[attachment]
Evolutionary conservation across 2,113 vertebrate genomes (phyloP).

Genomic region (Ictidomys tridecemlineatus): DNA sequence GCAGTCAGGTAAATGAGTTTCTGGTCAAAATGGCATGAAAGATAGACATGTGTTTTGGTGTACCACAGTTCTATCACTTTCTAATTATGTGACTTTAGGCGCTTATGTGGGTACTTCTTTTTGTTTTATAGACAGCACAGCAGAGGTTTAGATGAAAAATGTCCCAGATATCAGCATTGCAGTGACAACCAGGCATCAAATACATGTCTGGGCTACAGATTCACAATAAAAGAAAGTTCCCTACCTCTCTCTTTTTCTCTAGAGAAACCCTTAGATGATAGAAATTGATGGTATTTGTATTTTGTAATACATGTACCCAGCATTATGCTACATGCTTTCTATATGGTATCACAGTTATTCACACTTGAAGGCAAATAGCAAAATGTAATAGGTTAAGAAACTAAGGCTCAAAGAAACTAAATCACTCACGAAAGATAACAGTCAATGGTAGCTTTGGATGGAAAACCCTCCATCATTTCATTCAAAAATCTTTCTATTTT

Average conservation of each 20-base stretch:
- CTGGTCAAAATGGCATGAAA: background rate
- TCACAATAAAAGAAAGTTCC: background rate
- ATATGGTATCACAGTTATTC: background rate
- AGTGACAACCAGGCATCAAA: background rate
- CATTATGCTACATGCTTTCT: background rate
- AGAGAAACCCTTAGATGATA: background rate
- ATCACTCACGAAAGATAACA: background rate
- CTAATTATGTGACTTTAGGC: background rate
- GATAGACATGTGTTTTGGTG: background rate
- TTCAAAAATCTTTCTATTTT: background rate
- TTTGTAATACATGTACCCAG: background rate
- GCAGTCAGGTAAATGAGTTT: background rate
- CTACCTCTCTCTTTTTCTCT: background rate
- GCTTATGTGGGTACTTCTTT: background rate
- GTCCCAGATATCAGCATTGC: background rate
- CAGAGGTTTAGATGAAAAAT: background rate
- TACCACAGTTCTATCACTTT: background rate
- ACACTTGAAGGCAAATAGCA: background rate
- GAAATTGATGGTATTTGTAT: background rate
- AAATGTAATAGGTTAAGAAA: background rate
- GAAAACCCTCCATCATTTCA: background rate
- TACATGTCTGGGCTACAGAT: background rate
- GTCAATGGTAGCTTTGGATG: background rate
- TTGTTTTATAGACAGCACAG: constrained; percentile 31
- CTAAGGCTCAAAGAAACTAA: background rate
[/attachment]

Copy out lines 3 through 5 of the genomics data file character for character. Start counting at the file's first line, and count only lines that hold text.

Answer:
Average conservation of each 20-base stretch:
- CTGGTCAAAATGGCATGAAA: background rate
- TCACAATAAAAGAAAGTTCC: background rate